Firstly, as Catholic educators and ministers, we are invited to listen to the stories and experiences of the LGBT+ community. In particular, we are invited to listen to the language that the community uses to describe ourselves and our stories. Pope Francis is the first Pope to say the word ‘gay’ instead of the outdated phrase in the catechism ‘homosexual’. When we listen to the stories of others, we are more easily enabled to accept with compassion, sensitivity and respect. Pope Francis encourages us to reach out to those on the peripheries – and very often – LGBT+ people can feel as though they are there. In the school resources provided by each diocese for Synod 21-23, pupils are asked the question, ‘who are the people who feel excluded and left out of the church?’ In my experience, lots of pupils labelled the LGBT+ community amongst others. From what we have seen of the synod responses, the contributions of LGBT+ people and women have been recorded, visibly – perhaps most obviously included for the first time in the history of the Church. I invite my fellow educators to recognise the language they are using in schools; use the preferred names of trans pupils, use ‘gay’ or ‘lesbian’ instead of ‘homosexual’ and invite LGBT+ Catholics to tell their story to pupils and staff. Reprint lanyard cards with pronouns and new photos for pupils who come out. Use LGBT+ people and symbols in marketing material. I was fortunate enough to be selected to be in a campaign for the Department for Education’s ‘Get into Teaching campaign where I spoke openly about being a transgender and Catholic teacher of Religious Education. These visible signs help pupils and staff who are LGBT+ to know that they are welcome and accepted, as church teaching says that we should be.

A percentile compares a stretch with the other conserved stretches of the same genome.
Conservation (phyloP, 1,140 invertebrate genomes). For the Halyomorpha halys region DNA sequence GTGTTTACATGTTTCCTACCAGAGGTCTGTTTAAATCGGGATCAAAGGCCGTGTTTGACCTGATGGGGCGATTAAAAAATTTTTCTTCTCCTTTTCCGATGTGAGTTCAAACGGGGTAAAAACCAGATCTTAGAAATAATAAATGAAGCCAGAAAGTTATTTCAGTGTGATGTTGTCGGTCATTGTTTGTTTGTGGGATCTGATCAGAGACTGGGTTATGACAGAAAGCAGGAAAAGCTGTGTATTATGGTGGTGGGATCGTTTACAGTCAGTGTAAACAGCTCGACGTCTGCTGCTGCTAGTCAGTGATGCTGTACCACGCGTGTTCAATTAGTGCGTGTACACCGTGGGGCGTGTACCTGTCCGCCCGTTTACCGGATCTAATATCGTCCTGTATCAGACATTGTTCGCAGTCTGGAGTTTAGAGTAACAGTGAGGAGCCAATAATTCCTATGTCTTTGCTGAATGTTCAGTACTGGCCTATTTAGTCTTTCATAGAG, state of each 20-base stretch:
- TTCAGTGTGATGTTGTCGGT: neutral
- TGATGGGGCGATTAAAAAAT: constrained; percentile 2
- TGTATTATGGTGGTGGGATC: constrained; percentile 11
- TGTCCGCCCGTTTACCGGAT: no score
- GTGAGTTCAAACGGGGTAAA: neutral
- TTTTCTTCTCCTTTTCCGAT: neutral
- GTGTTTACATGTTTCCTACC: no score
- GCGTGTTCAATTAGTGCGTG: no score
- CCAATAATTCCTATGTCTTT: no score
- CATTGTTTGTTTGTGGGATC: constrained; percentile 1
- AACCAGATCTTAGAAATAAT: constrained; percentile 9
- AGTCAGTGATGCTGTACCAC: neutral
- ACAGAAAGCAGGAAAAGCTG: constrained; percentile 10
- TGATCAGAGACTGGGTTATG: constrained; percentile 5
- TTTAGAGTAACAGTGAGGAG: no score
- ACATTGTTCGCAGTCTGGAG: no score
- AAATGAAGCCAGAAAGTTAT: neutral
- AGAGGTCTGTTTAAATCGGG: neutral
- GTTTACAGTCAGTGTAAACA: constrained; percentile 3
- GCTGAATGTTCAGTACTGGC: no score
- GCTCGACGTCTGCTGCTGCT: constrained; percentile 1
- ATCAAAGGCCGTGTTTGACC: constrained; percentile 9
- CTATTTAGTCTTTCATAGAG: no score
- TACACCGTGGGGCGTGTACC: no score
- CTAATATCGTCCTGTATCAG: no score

Secondly, there are many opportunities in the academic calendar that are fitting for both Catholics and the LGBT+ community. Fr James Martin SJ spoke about meeting young people where they are, accompanying them and celebrating their journey in life with them. For example, he has written that Catholics can absolutely celebrate Pride month, providing the focus is on human dignity. There are many ways to celebrate and/or remember the LGBT+ community throughout the year. For example, in my own diocese, we hosted a mass with the intention of remembering ‘Transgender Day of Remembrance’ on November 20th. This is a day where we remember those who have lost their life due to their transgender identity; whether by murder or suicide. We pray for the souls of the departed and also pray for an end to the persecution that they may have faced which led to their death. We wrote bidding prayers with this in mind and came together to remember this event with trans people and allies in our community. In addition, you may choose to look at material that goes out in February which is LGBT+ History Month. We wrote prayers for our morning registration in which we included the scripture from Psalm 139, ‘I praise you for I am fearfully and wonderfully made’ and we invited the school to come together for an end to LGBT+ persecution around the world. This kind of education helps us to prevent discrimination which might be directed towards the LGBT+ community especially from a religious perspective.